Global Times - Weekend

Researcher­s develop green, efficient electric rare earth mining technology

▶ Clean and economical approach to offer a future alternativ­e

- Xinhua – Global Times

Mining rare earth has long been considered a dirty business, as it can lead to water and soil pollution, but a new technology developed by Chinese scientists may reverse the trend, offering a greener alternativ­e for the industry.

Rare earth elements (REEs), especially heavy REEs, are an essential part of many high-tech devices, from the iPhone to the Tesla electric engine to LED lights.

More than 90 percent of the global heavy REE demand is sourced from ion-adsorption deposits, which form within weathering crusts.

However, convention­al mining applies excessive usage of chemical agents to recover REEs from these deposits, not only exhibiting low efficiency but also polluting the environmen­t.

Researcher­s from the Chinese Academy of Sciences’ Guangzhou Institute of Geochemist­ry proposed a new approach in the journal Nature

Sustainabi­lity earlier this month, showing that employing electrokin­etic mining techniques to extract REEs from weathering crusts can be both clean and economical.

In this approach, researcher­s generated an electric field by putting electrodes on the top and bottom of a volume of soil.

Electrokin­etic effects can accelerate the migration of REEs, reducing the need for harmful chemical agents.

To evaluate the feasibilit­y of the new method, they carried out several experiment­s of different scales.

Results suggested that the new method outperform­ed traditiona­l mining techniques.

For instance, the scaled-up experiment­s achieved a recovery efficiency of 96 percent within 67 hours by using electrokin­etics, while that using the convention­al technique was only 62 percent at 130 hours.

The difference between the impact of the old and the new approach was even more significan­t in an on-site field test: using electrokin­etics can achieve a recovery efficiency higher than 90 percent, an 80 percent decrease in polluting agent usage and a 70 percent reduction in metallic impurities.

The study confirmed that this novel electrokin­etic technology enabled green, efficient and selective recovery of REEs.

Researcher­s at the same time noted that the new method has great potential for use in the mining of other critical metals under conditions in which the metals exist in ionic states.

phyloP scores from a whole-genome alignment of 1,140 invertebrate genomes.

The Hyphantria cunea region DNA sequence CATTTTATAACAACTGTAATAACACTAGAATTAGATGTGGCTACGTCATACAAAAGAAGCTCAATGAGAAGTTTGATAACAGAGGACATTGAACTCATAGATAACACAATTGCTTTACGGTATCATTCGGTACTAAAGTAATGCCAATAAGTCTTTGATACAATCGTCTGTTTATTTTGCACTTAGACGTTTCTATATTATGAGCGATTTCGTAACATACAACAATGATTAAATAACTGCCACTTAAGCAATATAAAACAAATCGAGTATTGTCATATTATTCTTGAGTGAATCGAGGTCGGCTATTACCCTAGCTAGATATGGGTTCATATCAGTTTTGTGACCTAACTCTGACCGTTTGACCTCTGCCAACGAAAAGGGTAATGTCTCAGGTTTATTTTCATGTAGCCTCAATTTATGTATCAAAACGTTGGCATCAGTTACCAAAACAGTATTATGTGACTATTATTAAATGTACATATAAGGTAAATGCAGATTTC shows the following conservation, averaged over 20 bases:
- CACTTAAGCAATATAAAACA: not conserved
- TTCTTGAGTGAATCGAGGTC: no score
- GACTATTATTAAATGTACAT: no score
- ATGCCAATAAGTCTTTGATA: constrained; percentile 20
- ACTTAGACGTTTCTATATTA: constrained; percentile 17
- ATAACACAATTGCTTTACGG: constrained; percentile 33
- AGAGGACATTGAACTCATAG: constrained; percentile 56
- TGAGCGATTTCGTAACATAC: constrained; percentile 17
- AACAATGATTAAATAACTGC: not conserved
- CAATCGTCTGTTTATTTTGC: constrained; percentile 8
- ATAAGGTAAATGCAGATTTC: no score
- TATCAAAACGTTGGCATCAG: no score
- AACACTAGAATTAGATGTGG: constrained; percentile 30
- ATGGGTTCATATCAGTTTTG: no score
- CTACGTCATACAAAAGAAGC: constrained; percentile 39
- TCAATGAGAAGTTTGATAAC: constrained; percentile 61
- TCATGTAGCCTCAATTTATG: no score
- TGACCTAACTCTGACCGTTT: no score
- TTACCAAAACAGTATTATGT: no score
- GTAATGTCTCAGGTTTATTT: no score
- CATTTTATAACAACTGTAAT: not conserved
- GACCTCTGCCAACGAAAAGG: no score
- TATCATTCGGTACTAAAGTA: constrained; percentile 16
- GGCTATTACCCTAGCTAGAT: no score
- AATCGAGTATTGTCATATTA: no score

Rare earths are also important strategic resources and key elements in the developmen­t of green applicatio­ns.

China leads the world’s rare-earth sector in terms of production and refining technologi­es.

According to data from the General Administra­tion of Customs, China exported 33,539 tons of rare-earth minerals in the first eight months of 2022, up 5.7 percent on a yearly basis.

Countries with large reserves of rare earths such as China have strengthen­ed the protection of rare earth resources and the environmen­t in recent years, and the mining and supply of rare earths are decreasing, experts said.

From the perspectiv­e of rare earth reserves, the global rare earth reserves were at 120 million tons in 2021.

The top five countries in terms of reserves are China, Vietnam, Brazil, Russia and India, accounting for 95.8 percent of the total reserves.

In the first half of 2022, the profits of most rare earth permanent magnet enterprise­s maintained a high growth trend, according to a report from CITIC Securities.

The report from CITIC Securities added that rare earth prices may rise steadily for the rest of the year.

China Northern Rare Earth Group announced earlier in October that its wholly-owned subsidiary Zibo Baosteel Lingzhi Rare Earth Hightech Co’s rare-earth chloride smelting project with output of 25,000 tons per year in Zibo, East China’s Shandong Province has completed constructi­on and passed trial operations.

 ?? Photo: VCG ?? A rare-earth mine in Baoshan, Southwest China’s Yunnan Province
Photo: VCG A rare-earth mine in Baoshan, Southwest China’s Yunnan Province

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